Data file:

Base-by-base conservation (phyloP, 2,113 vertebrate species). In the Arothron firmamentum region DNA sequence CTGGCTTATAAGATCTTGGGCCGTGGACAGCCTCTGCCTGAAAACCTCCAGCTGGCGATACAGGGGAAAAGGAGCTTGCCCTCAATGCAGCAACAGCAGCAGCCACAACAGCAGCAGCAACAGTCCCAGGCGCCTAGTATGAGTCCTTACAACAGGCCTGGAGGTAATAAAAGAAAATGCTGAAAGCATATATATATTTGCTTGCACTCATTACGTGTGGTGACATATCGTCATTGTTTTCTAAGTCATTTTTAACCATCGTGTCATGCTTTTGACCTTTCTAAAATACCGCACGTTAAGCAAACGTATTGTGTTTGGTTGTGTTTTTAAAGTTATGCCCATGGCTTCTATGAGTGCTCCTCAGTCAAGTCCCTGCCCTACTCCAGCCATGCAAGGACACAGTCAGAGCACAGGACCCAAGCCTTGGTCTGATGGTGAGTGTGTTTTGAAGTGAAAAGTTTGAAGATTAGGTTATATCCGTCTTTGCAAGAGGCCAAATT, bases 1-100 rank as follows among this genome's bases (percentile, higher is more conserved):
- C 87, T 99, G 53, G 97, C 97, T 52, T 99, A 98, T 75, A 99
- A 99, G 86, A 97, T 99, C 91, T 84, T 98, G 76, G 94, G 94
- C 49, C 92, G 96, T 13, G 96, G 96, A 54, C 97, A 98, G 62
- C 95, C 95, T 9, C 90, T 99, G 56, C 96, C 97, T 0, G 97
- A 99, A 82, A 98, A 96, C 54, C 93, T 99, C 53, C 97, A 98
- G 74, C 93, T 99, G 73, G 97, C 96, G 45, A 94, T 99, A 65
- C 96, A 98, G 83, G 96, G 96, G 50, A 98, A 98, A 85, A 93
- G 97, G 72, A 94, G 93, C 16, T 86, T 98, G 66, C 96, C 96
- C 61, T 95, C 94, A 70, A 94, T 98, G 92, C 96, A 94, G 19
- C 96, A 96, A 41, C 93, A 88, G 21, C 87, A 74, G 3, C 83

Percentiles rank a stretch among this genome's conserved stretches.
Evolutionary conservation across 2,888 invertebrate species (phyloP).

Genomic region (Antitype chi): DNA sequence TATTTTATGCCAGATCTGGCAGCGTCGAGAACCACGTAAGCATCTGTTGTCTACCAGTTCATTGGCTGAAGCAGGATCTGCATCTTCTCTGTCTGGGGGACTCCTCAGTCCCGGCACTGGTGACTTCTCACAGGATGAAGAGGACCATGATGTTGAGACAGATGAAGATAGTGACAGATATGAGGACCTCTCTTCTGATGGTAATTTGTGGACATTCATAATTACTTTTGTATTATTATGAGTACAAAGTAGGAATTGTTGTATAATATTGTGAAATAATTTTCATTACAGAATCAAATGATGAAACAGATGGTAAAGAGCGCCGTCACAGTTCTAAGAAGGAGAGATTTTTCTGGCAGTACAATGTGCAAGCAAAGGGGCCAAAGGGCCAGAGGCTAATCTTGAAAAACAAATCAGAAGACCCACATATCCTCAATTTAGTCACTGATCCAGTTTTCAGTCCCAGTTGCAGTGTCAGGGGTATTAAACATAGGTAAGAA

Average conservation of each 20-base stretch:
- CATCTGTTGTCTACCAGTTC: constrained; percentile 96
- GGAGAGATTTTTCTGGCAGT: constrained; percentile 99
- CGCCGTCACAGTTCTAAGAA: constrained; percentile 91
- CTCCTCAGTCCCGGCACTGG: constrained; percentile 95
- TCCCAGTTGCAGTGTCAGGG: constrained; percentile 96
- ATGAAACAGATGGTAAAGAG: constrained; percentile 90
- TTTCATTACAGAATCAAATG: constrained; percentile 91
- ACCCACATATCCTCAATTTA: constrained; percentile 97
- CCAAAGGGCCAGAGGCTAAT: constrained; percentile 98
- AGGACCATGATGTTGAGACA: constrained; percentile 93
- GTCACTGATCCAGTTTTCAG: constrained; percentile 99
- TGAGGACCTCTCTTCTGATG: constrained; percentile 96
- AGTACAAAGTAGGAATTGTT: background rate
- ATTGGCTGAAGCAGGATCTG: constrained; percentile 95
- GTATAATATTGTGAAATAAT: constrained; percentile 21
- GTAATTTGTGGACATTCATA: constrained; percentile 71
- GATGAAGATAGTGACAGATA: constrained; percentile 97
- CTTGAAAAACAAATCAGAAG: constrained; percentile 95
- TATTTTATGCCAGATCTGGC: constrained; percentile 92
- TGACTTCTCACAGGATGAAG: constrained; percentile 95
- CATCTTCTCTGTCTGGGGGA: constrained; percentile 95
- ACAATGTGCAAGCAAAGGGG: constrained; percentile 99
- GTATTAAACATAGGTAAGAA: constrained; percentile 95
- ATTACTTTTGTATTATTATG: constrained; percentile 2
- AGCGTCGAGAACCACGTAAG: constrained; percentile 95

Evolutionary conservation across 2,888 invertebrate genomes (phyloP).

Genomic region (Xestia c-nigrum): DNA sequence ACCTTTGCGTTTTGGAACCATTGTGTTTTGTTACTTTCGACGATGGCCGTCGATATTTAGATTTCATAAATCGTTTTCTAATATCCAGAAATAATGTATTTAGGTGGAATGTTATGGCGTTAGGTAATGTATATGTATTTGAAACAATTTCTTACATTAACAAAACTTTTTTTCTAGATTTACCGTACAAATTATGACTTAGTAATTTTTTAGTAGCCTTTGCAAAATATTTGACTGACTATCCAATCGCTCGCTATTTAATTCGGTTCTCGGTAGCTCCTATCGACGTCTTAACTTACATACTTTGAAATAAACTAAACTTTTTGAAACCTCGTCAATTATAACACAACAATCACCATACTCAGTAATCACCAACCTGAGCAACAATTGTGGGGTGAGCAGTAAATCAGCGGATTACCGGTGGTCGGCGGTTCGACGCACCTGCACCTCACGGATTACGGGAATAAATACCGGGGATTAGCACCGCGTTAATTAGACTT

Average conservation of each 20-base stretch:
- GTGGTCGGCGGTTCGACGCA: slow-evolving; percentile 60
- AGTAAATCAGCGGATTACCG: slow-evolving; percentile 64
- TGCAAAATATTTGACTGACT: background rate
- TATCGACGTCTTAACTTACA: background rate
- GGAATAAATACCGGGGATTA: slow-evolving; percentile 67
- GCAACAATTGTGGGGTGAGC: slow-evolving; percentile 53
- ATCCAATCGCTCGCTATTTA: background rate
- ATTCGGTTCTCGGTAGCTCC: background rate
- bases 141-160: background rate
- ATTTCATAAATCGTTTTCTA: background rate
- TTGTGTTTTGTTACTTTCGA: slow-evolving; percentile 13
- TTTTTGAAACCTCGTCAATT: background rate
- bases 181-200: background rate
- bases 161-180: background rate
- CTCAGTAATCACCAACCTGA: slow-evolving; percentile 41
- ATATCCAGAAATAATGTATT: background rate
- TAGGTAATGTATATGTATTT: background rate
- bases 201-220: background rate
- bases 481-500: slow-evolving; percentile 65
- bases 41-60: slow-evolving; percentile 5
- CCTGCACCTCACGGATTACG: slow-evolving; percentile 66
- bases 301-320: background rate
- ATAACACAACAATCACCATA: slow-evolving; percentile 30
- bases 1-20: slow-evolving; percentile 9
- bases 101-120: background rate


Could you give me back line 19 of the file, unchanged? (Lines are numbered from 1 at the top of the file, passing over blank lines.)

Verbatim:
- CTCCTCAGTCCCGGCACTGG: constrained; percentile 95